LAS VEGAS (KLAS) — A new flight path out of Reid International Airport is angering neighbors below, but their frustration is only growing as they say the federal government is ignoring them.

The Federal Aviation Administration implemented its Las Vegas Metroplex Project in February. The project, meant to streamline and secure the airspace in and out of Las Vegas went into effect following several public meetings.

The FAA has instituted several other Metroplex projects, including in Los Angeles, Denver and Miami. Several communities are now suing the government for similar noise-related seasons.

Neighbors and county commissioners said they were told a new flight path for general aviation aircraft would not cause any impact. But the FAA classifies chartered and private flights in that umbrella, neighbors and commissioners said.

That has led to some loud wake-up calls, among other nuisances.

“They’re very big,” Jennifer Johnston, who lives under the new flight path in Western Trails near Warm Springs Road and Arville Street, said. “They’re very loud and they are definitely affecting our neighborhood in a major way.”

The new flight path takes some general aviation flights departing from runway 19L from the airport above the southwest valley. The planes are then required to make a right-hand turn toward the northwest as they leave the airspace.

FILE – In this March 19, 2020, file photo a plane takes off at then-named McCarran International Airport, in Las Vegas. (AP Photo/John Locher, File)

The reason for the change, according to a preliminary document for the project, was to eliminate “the need to taxi across two runways to depart” and simplify workflow.

The FAA controls the airspace. County commissioners and airport officials have no say in what happens once the planes leave the ground.

“I bought a house that wasn’t under a flight path and now I’m living under a flight path that was implemented by the FAA and Metroplex,” Johnston said.

Representatives from the FAA gave a presentation about the project and neighbors’ concerns during a commission meeting last month.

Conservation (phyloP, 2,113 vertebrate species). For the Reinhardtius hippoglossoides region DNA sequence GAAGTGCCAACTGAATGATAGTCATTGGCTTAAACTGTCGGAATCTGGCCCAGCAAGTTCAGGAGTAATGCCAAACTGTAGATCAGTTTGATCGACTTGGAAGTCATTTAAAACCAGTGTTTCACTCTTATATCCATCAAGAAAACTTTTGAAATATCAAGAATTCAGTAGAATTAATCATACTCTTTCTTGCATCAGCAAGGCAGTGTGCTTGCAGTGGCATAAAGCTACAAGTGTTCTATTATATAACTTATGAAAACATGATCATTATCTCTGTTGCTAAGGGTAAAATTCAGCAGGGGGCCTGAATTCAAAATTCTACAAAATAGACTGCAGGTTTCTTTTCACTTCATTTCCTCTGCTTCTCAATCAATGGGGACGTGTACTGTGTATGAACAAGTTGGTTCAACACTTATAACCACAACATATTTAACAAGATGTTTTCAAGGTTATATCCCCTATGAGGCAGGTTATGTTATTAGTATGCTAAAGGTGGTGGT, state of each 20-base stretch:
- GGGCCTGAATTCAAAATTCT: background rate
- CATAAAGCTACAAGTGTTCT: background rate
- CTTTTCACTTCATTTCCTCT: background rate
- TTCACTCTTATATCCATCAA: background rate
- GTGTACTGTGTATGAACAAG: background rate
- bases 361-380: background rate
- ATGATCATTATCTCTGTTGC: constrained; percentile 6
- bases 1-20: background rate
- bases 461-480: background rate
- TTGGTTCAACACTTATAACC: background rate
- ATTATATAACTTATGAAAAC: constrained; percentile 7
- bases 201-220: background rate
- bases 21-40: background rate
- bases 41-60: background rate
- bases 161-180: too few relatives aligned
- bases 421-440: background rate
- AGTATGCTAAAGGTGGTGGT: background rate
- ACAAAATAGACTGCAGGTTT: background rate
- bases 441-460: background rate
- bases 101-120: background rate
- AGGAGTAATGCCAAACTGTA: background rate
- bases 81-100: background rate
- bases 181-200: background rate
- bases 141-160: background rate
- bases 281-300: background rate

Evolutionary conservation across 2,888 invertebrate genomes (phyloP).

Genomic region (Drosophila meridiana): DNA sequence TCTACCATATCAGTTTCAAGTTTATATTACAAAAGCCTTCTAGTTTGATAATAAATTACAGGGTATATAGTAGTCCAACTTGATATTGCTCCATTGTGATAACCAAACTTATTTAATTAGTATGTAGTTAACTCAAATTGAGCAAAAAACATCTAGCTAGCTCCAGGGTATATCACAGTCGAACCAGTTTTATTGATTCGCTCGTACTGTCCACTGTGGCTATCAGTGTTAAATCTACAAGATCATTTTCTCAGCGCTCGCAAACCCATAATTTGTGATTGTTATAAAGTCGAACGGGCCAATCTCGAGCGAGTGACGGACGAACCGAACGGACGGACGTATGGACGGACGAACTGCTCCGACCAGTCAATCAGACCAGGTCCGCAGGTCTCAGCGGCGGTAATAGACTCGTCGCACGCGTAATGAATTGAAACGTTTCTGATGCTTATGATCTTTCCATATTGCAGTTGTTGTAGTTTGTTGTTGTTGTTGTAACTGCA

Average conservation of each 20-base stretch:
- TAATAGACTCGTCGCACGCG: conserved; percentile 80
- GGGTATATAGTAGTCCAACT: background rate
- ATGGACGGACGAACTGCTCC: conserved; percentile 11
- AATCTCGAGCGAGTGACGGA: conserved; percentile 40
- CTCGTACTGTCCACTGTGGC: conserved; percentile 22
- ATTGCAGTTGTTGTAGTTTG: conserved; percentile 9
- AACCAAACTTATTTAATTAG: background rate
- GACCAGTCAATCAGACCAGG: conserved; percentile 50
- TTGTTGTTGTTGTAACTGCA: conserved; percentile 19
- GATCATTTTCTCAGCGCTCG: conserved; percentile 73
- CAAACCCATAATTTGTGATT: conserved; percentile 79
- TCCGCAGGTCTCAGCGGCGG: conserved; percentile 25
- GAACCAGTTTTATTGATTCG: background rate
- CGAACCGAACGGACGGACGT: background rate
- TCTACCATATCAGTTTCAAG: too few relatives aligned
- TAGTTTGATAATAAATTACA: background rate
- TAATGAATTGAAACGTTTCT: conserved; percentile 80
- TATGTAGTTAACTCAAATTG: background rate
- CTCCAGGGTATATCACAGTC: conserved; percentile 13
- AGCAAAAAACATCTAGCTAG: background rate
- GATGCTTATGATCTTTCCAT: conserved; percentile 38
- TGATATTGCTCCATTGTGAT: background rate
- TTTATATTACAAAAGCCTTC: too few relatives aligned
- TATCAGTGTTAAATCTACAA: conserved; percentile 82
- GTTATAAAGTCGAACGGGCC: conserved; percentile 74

Neighbors and county commissioners said they were told a new flight path for general aviation aircraft would not cause any impact. But the FAA classifies chartered and private flights in that umbrella, neighbors and commissioners said. (KLAS)

“I’m far from satisfied on this,” said Commissioner Michael Naft, whose district encompasses the area under the flight path.

Naft said the flight path had more than 1,500 inappropriate uses since it opened in February. He also cited the increasing use of larger, nosier planes for general aviation.

“We are going to stay on top of them,” Clark County Commission Chair Marilyn Kirkpatrick said, adding she and her six colleagues are the ones getting the phone calls about the issue, not the FAA.

During their presentation, FAA officials said the new procedures are saving about 2 gallons of jet fuel and about 30-40 seconds of flight time on average.

“If that’s the case, if there’s truly no benefits, then why are we making changes that impact people?” Kirkpatrick said.

Estimates on fuel and time saved from the Las Vegas Metroplex Project. (KLAS)

“I mean, I’ll give them the $20 for gas,” Johnston said Tuesday.

During the commission meeting, representatives from the FAA said it does not have a policy of meeting with neighbors. That upset commissioners and Johnston.

“We’re very angry,” she said. “We’re very upset and we have no answers. The commissioners are trying. We’re doing everything we can to try to remedy this situation and it’s actually getting worse.”

The problem could only get worse as more sporting events and potential baseball and basketball teams come to Las Vegas.

Kirkpatrick said commissioners have reached out to Nevada’s representatives in Washington.